Scientists basically agree on five “tastes”: sweet, salty, sour, bitter and savory (or umami). These are the sensations registered by our tastebuds. We can distinguish these aspects of a food even if we plug our nose, or have a bad cold.
What we can’t register when our nose is plugged is “aroma,” a sensation perceived by the nose. People say they can’t taste anything when they have a cold, but really what they mean is that the food has no flavor, because flavor depends on aroma.
taste + aroma = flavor
Go ahead and try it. Plug your nose and try a grain of salt. It still tastes salty. Try some grains of sugar with your nose plugged, and you’ll still distinguish sweet.
Now take a slice of lemon and a slice of lime, toss them in a bowl, close your eyes, and pick one up. With your nose plugged tightly, take a bite. Is it a lemon or a lime? You probably find it difficult to tell, but it certainly tastes sour. Now unplug your nose and continue chewing and immediately the full flavor will manifest to you, and you should recognize what it is you are eating.
All of these tastes play off each other to produce dimension, and aromas play off each other to produce explosions of flavor. Then there’s texture, which also plays a large roll in the physical sensation of chewing, but it’s a much more expansive category that’s hard to nail down. (More on that topic later!)
Cooking and baking is about experimenting and creating to achieve the right balance of these elements, to produce the effect you are going after.
These bitter orange curd bars with pistachio shortbread crust are a result of Maria and my dreaming up thrilling combinations of taste, aroma, and texture.
I visited Maria in Houston a few weeks ago, and after a day of cake baking (oreo cake with white chocolate cookies & creme buttercream, and strawberrry pound cake with fresh strawberries and cream cheese whipped cream) we had a whole slew of leftover egg yolks.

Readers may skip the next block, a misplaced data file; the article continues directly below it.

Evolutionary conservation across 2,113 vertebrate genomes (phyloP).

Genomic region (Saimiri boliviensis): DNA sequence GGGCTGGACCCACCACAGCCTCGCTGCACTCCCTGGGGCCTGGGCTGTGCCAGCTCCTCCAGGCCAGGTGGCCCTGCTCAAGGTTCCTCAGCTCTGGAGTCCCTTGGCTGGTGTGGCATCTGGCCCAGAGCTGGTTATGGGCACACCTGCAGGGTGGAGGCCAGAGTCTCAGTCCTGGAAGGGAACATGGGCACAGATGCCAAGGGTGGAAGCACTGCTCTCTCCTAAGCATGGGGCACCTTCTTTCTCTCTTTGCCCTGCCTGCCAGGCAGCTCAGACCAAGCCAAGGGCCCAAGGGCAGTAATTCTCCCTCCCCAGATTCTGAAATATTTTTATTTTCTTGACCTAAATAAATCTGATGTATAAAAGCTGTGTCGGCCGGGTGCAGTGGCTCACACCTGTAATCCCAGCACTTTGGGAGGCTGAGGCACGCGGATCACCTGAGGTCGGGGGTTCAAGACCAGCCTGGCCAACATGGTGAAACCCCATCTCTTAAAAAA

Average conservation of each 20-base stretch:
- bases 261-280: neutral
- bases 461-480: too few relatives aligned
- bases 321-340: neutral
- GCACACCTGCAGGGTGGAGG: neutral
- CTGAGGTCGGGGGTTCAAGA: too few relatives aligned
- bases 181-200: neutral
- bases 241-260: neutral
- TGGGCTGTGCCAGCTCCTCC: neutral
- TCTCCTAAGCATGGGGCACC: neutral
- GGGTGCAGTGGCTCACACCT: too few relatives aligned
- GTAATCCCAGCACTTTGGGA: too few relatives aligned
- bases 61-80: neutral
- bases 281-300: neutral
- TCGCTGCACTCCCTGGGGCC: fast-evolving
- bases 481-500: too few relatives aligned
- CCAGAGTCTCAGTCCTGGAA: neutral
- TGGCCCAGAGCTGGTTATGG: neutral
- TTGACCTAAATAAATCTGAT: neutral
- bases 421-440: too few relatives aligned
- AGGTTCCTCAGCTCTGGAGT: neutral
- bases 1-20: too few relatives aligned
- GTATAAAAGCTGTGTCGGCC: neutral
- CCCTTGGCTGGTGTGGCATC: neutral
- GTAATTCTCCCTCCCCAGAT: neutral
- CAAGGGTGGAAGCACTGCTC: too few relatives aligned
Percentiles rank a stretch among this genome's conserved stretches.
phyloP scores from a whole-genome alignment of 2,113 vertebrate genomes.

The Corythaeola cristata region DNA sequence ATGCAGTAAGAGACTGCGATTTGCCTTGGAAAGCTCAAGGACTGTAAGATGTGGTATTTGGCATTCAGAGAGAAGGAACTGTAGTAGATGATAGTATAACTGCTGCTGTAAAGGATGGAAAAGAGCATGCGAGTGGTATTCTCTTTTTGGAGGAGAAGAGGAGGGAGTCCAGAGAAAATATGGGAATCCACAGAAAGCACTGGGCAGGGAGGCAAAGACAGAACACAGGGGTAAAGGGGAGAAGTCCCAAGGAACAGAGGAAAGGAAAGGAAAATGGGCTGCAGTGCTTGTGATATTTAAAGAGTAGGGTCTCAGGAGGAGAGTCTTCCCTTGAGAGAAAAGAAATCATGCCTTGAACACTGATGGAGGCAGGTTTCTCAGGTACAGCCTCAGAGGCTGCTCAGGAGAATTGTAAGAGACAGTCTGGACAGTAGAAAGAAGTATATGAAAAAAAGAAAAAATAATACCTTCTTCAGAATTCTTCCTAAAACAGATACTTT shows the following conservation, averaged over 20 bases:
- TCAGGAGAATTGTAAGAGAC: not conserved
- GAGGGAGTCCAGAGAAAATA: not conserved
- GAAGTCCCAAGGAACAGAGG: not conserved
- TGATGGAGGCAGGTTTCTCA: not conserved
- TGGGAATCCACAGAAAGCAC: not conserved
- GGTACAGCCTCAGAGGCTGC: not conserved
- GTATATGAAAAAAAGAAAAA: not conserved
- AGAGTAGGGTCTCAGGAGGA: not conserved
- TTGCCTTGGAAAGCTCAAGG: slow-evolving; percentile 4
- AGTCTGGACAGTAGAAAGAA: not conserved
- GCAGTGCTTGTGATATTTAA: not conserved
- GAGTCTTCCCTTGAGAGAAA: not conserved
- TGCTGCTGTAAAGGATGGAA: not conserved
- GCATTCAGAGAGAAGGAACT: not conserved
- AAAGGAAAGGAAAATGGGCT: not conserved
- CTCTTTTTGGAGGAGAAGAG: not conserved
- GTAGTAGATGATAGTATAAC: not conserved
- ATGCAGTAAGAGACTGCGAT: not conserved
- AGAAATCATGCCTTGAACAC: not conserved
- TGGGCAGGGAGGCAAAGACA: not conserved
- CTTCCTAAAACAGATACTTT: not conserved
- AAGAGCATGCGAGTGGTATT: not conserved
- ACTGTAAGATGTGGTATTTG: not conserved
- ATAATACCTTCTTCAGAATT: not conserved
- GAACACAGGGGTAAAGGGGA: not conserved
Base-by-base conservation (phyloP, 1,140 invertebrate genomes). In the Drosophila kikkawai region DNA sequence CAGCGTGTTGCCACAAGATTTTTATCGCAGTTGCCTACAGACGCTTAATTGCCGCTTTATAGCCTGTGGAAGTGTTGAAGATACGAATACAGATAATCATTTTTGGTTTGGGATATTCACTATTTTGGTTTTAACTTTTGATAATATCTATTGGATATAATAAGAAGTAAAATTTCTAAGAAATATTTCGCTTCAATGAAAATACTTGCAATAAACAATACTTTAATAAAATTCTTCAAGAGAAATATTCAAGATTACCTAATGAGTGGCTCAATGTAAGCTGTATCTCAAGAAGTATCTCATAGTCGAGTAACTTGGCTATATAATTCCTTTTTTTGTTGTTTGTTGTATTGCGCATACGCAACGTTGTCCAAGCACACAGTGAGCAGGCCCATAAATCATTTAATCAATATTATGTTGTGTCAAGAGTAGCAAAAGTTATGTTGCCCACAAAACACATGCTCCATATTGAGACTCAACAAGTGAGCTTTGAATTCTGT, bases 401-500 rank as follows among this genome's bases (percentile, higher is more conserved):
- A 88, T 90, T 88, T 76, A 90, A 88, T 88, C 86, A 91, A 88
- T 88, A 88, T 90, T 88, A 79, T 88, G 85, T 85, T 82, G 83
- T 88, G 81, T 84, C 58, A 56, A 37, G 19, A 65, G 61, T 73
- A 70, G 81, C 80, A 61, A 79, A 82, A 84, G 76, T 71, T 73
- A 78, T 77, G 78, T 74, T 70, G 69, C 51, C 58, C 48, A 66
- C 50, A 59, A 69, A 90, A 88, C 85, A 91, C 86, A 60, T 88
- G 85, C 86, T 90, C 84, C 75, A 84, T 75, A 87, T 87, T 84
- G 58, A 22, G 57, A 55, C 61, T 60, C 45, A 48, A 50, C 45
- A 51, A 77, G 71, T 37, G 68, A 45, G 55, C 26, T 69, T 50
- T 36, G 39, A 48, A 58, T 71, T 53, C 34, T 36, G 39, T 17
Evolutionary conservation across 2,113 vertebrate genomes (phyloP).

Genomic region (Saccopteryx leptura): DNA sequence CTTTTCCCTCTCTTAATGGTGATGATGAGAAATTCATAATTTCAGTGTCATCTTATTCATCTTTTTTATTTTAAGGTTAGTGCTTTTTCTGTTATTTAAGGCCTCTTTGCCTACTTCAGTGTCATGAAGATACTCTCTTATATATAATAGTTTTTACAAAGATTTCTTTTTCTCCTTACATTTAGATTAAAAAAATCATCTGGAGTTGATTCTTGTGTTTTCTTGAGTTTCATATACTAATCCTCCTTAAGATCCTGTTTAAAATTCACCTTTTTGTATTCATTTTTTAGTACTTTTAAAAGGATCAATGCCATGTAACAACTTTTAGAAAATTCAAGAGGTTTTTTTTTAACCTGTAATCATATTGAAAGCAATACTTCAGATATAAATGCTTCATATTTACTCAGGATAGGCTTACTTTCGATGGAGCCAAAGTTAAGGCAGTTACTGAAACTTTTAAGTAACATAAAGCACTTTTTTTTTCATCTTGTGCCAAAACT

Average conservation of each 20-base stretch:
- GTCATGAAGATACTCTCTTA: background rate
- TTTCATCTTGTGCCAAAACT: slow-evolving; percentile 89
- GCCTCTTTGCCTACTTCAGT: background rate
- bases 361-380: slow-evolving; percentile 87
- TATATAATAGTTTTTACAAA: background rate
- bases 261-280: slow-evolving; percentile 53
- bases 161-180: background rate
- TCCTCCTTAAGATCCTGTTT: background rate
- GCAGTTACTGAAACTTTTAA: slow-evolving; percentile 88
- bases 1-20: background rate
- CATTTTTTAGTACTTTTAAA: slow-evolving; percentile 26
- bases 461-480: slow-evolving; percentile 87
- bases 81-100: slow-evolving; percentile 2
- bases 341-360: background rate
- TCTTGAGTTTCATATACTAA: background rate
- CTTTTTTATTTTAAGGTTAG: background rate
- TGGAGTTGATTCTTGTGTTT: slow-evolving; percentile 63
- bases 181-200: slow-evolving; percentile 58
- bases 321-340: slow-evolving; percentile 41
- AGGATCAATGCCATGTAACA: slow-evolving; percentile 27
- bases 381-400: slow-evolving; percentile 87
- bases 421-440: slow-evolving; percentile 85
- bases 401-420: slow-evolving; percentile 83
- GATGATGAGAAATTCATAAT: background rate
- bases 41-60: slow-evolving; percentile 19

That, combined with the Smith & Sons pistachios and oranges she had on hand (they are amazing; give them a try!) led to this dessert creation.
Sweet, sour, bitter, creamy and bright orange curd on top, salty, crunchy, nutty pistachio shortbread on the bottom, these cheerful bars are a balance of taste, texture and aroma that works an explosion of flavor in your mouth.
bitter orange curd bars with pistachio shortbread crust
[For the crust]
3/4 cup salted roasted pistachios*
1 1/4 cup all-purpose flour
1/2 cup powdered sugar
1/4 teaspoon kosher salt
1 stick (8 tablespoons) unsalted butter, cubed
*note: if using unsalted pistachios, increase salt in crust to 1/2 teaspoon.
[For the filling]
scant 1 cup of juice, from 1 lemon and 3-4 oranges
zest of 1 lemon and 3-4 oranges
scant 1 cup white sugar
7 egg yolks
2 whole eggs
pinch of salt
1/2 stick (4 tablespoons) unsalted butter, cubed
3 tablespoons heavy cream
Line a 9x9 square baking pan with foil, leaving a little overhang, and grease lightly.
Prepare pistachio shortbread crust. Place pistachios in a food processor and pulse until ground into small bits. Add flour, powdered sugar, and salt and process to combine, about 10 seconds. Add in cubed stick of butter, and pulse until mixture resembles coarse meal. Dump shortbread mixture into prepared pan and use your fingers or the bottom of a cup to spread out and press flat against the bottom of the pan. Place in fridge for 30 minutes.
Preheat oven to 350 degrees. Bake chilled crust on the middle rack at 350 degrees until golden, about 20 minutes. Set aside.
Meanwhile, prepare filling. In a medium-sized sauce pan, whisk together yolks and whole eggs. Add white sugar and whisk to combine. Add in citrus juice, zest and pinch of salt and whisk to combine. Place the saucepan on the stove, add in the cubed butter, and cook over medium low heat, stirring constantly, until mixture thickens, about 7 minutes. (It will read 170 degrees on an instant-read thermometer, and have a thin sauce-like consistency.)
Pour mixture through a fine strainer set over a small mixing bowl or measuring cup to remove the zest and any cooked egg bits. Stir in heavy cream.
Pour the strained curd over still-warm shortbread crust and return to oven. Bake at 350 degrees until curd is set and only the center jiggles slightly when shaken, about 15 minutes.
Cool on a wire rack to room temperature, then place in fridge to chill. To serve bars, lift them up out of the pan by the foil sling, place on a cutting board, and cut into squares with a sharp knife, wiping the blade between slices. Enjoy!
Inspired by Cook’s Illustrated Lemon Bars.